You shouldn’t believe something is true just because it’s better than the alternative.
First of all, “he’ll be fine.”—Mike Ermentraut in “Better Call Saul” after he whacked some smart-alec in the throat and left him gagging on the floor of a parking garage. The Federal Reserve Bank is going to raise interest rates until demand clearly falls. If the underlying economic fundamentals—household spending for example—remain strong, then the Fed will go on tightening.
Second, neither cops nor the Fed are actually your friend. Doesn’t matter what your parents told you when you were little. They both have jobs to do. They’re going to do those jobs. In the case of the cops, that can mean grabbing up a bunch of teenagers having a house party while the parents are away. Yes, the recent historical pattern has been for the Fed to rush in stimulate the economy. That pattern developed long after Paul Volker had to—and did—break a serious inflation in the l980s. Since then, there haven’t been any serious inflationary periods. Just the opposite: slumps and crises have repeatedly required the Fed to pump up the economy. That is what people are used to. They have a hard time imagining somebody being a real jerk. But Ben Bernanke rose to the occasion during the financial crisis of 2008 and the “Great Recession.” There’s no reason yet to think that Jerome Powell will not do what has to be done. Now, we’re not in Volker territory, but we’re close enough.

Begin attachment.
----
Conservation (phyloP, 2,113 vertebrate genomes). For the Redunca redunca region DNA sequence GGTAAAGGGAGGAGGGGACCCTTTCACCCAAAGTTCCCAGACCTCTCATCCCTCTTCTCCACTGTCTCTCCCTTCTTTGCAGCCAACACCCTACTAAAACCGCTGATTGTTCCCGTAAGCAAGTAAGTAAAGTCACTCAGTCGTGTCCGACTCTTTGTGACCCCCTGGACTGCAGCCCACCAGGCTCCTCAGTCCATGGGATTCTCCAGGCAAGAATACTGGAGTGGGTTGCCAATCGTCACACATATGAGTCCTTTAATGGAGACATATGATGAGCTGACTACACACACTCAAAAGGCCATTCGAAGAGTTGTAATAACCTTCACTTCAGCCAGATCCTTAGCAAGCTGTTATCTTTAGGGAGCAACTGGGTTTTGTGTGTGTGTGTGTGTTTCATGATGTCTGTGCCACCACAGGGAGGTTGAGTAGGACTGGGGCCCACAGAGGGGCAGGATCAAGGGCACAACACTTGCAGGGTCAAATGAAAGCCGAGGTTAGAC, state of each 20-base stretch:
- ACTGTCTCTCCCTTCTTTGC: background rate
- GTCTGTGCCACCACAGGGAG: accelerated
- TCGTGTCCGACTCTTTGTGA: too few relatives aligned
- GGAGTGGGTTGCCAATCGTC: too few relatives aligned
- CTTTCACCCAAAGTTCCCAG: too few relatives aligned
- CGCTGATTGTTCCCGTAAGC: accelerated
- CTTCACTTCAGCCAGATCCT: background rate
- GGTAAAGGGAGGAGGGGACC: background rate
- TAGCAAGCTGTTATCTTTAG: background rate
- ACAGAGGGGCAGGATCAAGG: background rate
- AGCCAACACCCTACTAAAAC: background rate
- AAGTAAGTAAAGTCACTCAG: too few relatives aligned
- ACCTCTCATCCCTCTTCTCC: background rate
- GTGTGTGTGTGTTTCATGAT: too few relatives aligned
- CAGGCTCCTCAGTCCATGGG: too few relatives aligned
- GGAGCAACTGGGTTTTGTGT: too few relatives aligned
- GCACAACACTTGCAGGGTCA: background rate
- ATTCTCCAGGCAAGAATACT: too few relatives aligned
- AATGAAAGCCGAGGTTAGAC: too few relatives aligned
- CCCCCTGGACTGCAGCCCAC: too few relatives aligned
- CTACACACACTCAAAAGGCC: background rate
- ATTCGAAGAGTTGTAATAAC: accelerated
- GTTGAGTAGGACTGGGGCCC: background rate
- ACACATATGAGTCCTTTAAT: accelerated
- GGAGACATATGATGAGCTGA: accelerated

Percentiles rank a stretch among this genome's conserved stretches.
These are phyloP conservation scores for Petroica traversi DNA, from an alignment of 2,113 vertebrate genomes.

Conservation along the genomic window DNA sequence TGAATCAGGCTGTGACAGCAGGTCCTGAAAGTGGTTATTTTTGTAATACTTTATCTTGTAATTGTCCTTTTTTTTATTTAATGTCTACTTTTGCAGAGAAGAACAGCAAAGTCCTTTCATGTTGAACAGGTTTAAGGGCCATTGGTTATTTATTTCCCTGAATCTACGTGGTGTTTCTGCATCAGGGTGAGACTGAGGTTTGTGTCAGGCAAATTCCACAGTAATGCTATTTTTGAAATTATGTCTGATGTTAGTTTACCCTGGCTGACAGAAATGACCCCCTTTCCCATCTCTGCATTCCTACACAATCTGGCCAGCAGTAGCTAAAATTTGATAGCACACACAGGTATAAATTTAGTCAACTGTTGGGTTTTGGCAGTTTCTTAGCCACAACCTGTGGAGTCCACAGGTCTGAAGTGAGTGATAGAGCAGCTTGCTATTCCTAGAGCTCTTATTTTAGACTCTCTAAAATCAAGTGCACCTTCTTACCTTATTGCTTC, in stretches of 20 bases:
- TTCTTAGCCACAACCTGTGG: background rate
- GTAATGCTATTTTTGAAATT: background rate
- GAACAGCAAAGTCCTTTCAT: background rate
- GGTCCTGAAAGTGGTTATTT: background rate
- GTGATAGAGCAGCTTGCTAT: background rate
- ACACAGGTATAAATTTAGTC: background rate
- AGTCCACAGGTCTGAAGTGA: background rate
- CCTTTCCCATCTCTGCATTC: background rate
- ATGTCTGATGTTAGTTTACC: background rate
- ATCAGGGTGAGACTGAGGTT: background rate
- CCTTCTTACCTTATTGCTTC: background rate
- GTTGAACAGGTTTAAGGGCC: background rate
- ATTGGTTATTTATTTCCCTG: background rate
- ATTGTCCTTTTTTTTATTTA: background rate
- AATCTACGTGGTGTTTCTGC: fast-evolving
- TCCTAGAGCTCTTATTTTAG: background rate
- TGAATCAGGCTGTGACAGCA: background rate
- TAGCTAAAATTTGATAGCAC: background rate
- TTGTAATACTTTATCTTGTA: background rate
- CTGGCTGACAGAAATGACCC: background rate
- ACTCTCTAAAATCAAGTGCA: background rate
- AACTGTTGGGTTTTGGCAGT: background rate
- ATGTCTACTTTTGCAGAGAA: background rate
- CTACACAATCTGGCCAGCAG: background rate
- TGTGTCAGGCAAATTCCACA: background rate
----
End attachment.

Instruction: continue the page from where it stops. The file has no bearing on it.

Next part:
Fourth, inflation sentiment or expectations are not the same thing as inflation itself. Many of the signs that inflation has peaked are actually small contributors to rising prices. Energy and food prices have long been recognized as volatile, so the “core” inflation indexes exclude them from their calculations. Same goes for raw material prices, which factor in as only minor contributors to personal consumption. One measure of personal consumption inflation has it at 4 percent. That isn’t the 2 percent target set by the Fed. How long will it take to get there?
Currently, the economy, jobs, and inflation have crowded out all the other political concerns that once excited many Americans. As is the case with guns and abortion, people just expect President Joe Biden to “do something.” Biden has not done a good job of explaining either the problem or the remedy. He has not said that the Trump and Biden administrations responded to the Covid economic crisis by expanding the money supply dramatically. He hasn’t acknowledged that his administration, in particular, overshot the mark. Instead, he has blamed the supply-chain problems, the war in Ukraine, and price gouging by corporations. He hasn’t told people that beating inflation is very important on many scores, not least because it hits hardest at people who can’t adjust their incomes. He hasn’t said that it will likely be a time consuming and painful process. He hasn’t said that it is beyond the control of “the most powerful man in the world.”
Would anyone thank him if he did?
 Greg Ip, “Beware Wishful Thinking on the Economy,” WSJ, 14 July 2022.
 The party may involve finding some nominal adult to buy them a case of beer.
 It is only fair to point out that the off-term elections are coming in November 2022. The Democrats have a tenuous grip on Congress. There is likely to be a lot of caterwauling if the Fed does trigger a recession between now and November. President Richard Nixon urged Fed chairman Arthur Burns to “give us some money.” Burns complied.
 For example, lumber prices have fallen by better than 50 percent from their peak. Housing prices are still high and rising in many parts of the country.